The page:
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The Sex Ed They Should Have Taught You at School

Because we all know what a great job schools are currently doing.
September 22, 2016, 2:08pm

Some happy condoms (Photo: Flickr user bnilsen, via)

A report published last week found that most children find sex education "irrelevant". Which is perhaps unsurprising, given that the last time the British government updated the sex and relationships (SRE) syllabus was in the year 2000. For context: that's when the PS2 was released, when Lenny Kravitz was topping the charts and when people had literally just realised that Y2K wasn't a thing and we weren't all going to perish in some far-fetched software meltdown.

Thing is, this guidance – this very old guidance, which pre-dates the existence of online porn and came out just as the age of consent for homosexuals had been lowered to 16 – isn't even compulsory in schools, despite pressure from a cross-party group of MPs. But maybe that's no bad thing? The syllabus seems determined to moralise sex. It refers to the "importance of marriage for family life and bringing up children"; says we all need to learn the reasons to "delay sexual activity"; and ominously warns that "early experimentation is not encouraged".


Speaking to Ester McGeeney from Brook, an independent sexual health and wellbeing charity, she says that schools still ask them to bring in giant scary pictures of diseased genitalia to "shock" kids away from sex. Problem is: there is almost nothing you can do to scare kids away from fucking. They're going to carry on fumbling around awkwardly for evermore, so maybe it's best to be a little more responsible about how sex ed is taught in school? Because in theory, better education means fewer teen pregnancies, less chlamydia doing the rounds, less bullying caused by ignorance and prejudice, and more orgasms for everyone.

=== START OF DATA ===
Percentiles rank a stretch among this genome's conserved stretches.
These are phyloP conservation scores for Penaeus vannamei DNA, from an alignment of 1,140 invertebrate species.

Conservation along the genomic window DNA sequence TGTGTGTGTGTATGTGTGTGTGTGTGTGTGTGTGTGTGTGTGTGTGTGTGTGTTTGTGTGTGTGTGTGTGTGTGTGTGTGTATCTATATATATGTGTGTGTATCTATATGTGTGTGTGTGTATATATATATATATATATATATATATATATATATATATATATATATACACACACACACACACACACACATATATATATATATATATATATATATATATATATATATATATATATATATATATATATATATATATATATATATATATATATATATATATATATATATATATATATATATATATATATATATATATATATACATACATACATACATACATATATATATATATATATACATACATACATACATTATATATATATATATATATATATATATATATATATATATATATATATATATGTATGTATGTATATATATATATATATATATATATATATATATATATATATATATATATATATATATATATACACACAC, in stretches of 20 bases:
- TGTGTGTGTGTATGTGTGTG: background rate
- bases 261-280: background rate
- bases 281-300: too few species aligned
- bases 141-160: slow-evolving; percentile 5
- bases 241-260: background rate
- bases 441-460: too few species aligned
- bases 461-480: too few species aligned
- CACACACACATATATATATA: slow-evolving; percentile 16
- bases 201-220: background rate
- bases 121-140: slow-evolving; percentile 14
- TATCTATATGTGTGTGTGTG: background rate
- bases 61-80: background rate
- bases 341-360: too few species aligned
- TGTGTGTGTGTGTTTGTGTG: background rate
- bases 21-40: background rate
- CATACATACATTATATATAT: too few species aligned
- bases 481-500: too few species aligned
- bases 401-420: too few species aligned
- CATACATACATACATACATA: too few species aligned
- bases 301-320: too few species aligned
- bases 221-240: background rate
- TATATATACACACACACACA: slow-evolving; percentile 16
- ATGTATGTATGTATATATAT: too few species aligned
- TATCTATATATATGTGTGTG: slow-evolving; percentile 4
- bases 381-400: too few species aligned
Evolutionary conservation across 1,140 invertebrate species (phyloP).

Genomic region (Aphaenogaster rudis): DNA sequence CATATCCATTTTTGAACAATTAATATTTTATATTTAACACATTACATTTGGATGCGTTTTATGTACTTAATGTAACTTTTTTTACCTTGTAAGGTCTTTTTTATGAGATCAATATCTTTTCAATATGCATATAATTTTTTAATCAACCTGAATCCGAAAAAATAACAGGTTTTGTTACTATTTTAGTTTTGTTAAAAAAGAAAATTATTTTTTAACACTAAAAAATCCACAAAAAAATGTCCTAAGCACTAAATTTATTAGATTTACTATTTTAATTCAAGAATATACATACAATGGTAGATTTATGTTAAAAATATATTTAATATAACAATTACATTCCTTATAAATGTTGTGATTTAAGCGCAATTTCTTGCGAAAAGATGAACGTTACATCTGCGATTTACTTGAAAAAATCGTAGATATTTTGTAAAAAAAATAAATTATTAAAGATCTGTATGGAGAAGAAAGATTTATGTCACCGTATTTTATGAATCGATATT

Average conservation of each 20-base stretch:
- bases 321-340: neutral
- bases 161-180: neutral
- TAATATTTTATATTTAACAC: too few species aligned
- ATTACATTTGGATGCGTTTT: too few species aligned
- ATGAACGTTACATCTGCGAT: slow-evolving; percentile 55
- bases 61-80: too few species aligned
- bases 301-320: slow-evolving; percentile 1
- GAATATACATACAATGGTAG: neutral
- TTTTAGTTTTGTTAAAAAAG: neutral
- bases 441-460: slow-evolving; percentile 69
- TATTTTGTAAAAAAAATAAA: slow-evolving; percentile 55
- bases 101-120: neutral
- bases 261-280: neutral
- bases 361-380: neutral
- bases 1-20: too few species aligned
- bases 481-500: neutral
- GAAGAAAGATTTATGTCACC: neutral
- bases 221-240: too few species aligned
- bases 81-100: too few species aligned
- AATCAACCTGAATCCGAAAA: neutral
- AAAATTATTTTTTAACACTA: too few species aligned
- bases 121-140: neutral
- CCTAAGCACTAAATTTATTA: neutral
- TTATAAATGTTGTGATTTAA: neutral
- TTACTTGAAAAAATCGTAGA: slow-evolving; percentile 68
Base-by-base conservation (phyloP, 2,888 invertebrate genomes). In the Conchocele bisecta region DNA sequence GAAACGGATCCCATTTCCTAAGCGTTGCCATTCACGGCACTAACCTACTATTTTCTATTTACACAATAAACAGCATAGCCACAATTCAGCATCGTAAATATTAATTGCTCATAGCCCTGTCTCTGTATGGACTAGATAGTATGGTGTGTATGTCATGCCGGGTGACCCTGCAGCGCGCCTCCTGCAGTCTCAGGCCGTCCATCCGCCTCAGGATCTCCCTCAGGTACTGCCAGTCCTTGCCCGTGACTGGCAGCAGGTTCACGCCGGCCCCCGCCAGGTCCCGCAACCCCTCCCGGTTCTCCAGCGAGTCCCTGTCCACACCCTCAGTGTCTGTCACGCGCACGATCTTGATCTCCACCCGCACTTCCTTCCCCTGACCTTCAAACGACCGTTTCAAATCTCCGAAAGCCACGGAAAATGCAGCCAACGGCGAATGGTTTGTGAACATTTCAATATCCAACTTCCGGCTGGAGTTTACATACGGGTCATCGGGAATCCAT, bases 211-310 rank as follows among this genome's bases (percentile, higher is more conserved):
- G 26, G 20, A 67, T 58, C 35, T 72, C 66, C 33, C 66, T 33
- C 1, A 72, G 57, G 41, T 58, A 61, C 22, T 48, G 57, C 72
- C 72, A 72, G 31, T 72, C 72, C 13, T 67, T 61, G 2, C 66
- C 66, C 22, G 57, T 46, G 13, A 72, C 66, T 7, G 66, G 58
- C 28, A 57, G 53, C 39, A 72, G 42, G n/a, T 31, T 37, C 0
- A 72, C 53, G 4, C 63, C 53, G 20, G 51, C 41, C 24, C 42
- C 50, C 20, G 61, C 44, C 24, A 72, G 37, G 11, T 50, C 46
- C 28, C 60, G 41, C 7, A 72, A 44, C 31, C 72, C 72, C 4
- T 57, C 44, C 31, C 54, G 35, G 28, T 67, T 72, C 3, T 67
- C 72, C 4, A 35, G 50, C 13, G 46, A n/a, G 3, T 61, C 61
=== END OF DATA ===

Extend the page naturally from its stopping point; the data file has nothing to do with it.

So Justine Greening, Secretary of State for Education, if you're reading this, here are a few more realistic lessons that could be taught:


A lot of sex happens in the dark, or in cramped single beds, or after like 13 shots and an oily kebab that causes your fingers to lose the purchase they are naturally meant to have. All of this makes it quite hard to be dexterous with tiny little foil packets and transparent bits of latex, and calling a time-out to work out which way is up and – just fucking WAIT, Tim, I'm trying to make sure you don't put a baby in me – is a bit of a buzzkill.

That's why Brook's sex-ed classes try to mimic these conditions, with students asked to take part in blindfolded condom races. Because speed is of the essence: you don't want to end up in a situation where you get tired of trying to wrap up and turn to the "oh just pull out and I'll stand up for a really long time afterwards" method, because that is the opposite of reliable.


Also, remember to always carry. Having a condom on you doesn't mean you've automatically consented to anything, nor does it make you a "slut". You're just prepared. You're living your life the Scouts way! (Oh, and if money is an issue, go to a sexual health clinic – they will hurl bags of condoms at you if you're within a five-metre radius of the door).


For some reason I'm as scared of herpes as I am of sharks, which is to say: very scared. Of course, both of these fears are dumb – I don't live near any large body of water, let alone one containing sharks, and getting herpes isn't actually the end of the world. Problem is, I didn't learn that at school, because any mention of herpes was neglected in favour of a thorough scare lecture about chlamydia.

This focus on one particular STI – which is easily treated – leads to lots of misconceptions. Can you contract HIV from train station seats? Is it true that you can cure gonorrhoea by just swilling a load of salt water around in your mouth? Isn't syphilis something ancient princes used to die of? Ester says Brook still get these kind of questions from students at every school they visit.

A lack of education around HIV / AIDS in particular is a problem negatively affecting huge numbers of young people. Three out of five respondents to the Terrence Higgins Trust survey this year either don't remember learning about HIV, or definitely didn't ever get taught about it. And ignorance about HIV can result in the demonisation and social alienation of large groups of people, a lack of open and honest discussion, fewer people utilising available resources for treatment (like the prophylactic drugs that can halt transmission up to 72 hours after the event) and a rise in people contracting it as a result. All in all: it is a Bad Thing.